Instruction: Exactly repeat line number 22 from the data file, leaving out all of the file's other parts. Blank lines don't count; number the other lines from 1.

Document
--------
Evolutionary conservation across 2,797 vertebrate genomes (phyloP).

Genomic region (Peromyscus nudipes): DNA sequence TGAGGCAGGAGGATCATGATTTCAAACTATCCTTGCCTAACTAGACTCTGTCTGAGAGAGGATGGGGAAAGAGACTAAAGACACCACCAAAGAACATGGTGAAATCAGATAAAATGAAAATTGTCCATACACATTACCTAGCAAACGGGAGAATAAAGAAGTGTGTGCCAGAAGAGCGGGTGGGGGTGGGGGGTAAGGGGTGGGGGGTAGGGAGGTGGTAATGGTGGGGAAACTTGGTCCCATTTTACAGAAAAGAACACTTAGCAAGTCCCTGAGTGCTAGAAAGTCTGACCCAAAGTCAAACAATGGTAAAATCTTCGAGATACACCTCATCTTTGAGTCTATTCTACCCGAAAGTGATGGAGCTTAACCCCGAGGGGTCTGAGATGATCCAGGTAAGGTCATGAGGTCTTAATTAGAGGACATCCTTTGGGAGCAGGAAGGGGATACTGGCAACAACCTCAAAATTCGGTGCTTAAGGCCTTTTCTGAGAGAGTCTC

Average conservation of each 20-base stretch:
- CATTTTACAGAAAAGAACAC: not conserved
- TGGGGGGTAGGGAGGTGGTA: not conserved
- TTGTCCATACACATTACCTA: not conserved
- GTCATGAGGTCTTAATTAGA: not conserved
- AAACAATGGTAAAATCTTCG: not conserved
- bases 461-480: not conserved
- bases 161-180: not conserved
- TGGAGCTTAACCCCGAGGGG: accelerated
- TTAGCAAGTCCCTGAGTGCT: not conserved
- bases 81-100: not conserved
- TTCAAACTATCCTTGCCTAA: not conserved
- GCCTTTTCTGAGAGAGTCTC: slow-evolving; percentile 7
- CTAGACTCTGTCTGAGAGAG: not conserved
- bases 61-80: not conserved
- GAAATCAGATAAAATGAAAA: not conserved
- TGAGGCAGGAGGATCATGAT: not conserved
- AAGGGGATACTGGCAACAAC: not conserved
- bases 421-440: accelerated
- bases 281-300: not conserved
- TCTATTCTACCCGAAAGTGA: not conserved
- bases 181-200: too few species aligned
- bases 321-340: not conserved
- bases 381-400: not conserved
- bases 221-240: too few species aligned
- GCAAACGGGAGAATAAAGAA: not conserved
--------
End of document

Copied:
- bases 281-300: not conserved